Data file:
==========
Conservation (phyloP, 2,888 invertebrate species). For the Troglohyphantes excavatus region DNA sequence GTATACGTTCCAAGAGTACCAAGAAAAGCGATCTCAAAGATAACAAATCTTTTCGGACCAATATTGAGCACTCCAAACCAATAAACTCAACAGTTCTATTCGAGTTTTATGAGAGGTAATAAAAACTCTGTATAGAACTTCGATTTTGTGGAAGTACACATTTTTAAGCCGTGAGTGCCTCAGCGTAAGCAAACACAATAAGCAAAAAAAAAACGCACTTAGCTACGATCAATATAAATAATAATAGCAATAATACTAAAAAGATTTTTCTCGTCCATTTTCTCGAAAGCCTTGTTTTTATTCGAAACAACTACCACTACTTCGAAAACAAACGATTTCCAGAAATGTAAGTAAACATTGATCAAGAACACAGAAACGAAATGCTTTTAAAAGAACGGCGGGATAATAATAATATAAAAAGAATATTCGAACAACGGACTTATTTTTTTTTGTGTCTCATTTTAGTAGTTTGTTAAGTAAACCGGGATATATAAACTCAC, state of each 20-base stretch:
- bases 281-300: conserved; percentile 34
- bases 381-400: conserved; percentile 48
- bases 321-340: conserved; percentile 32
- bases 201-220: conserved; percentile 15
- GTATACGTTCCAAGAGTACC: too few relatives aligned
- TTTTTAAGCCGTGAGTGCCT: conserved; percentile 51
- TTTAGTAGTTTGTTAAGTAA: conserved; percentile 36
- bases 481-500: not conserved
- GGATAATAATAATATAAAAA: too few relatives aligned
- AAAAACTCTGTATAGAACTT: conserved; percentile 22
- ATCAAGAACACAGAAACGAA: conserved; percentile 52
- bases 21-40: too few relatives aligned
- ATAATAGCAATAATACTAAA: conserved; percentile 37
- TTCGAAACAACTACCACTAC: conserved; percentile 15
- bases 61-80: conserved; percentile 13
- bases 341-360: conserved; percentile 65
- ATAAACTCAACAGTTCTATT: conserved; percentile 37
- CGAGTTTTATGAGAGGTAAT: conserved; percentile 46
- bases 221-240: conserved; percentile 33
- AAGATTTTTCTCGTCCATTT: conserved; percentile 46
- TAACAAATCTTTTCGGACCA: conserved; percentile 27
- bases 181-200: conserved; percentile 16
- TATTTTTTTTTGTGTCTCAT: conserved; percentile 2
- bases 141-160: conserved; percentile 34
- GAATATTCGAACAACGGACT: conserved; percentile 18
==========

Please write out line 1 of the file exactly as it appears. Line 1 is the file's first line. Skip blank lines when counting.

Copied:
Conservation (phyloP, 2,888 invertebrate species). For the Troglohyphantes excavatus region DNA sequence GTATACGTTCCAAGAGTACCAAGAAAAGCGATCTCAAAGATAACAAATCTTTTCGGACCAATATTGAGCACTCCAAACCAATAAACTCAACAGTTCTATTCGAGTTTTATGAGAGGTAATAAAAACTCTGTATAGAACTTCGATTTTGTGGAAGTACACATTTTTAAGCCGTGAGTGCCTCAGCGTAAGCAAACACAATAAGCAAAAAAAAAACGCACTTAGCTACGATCAATATAAATAATAATAGCAATAATACTAAAAAGATTTTTCTCGTCCATTTTCTCGAAAGCCTTGTTTTTATTCGAAACAACTACCACTACTTCGAAAACAAACGATTTCCAGAAATGTAAGTAAACATTGATCAAGAACACAGAAACGAAATGCTTTTAAAAGAACGGCGGGATAATAATAATATAAAAAGAATATTCGAACAACGGACTTATTTTTTTTTGTGTCTCATTTTAGTAGTTTGTTAAGTAAACCGGGATATATAAACTCAC, state of each 20-base stretch: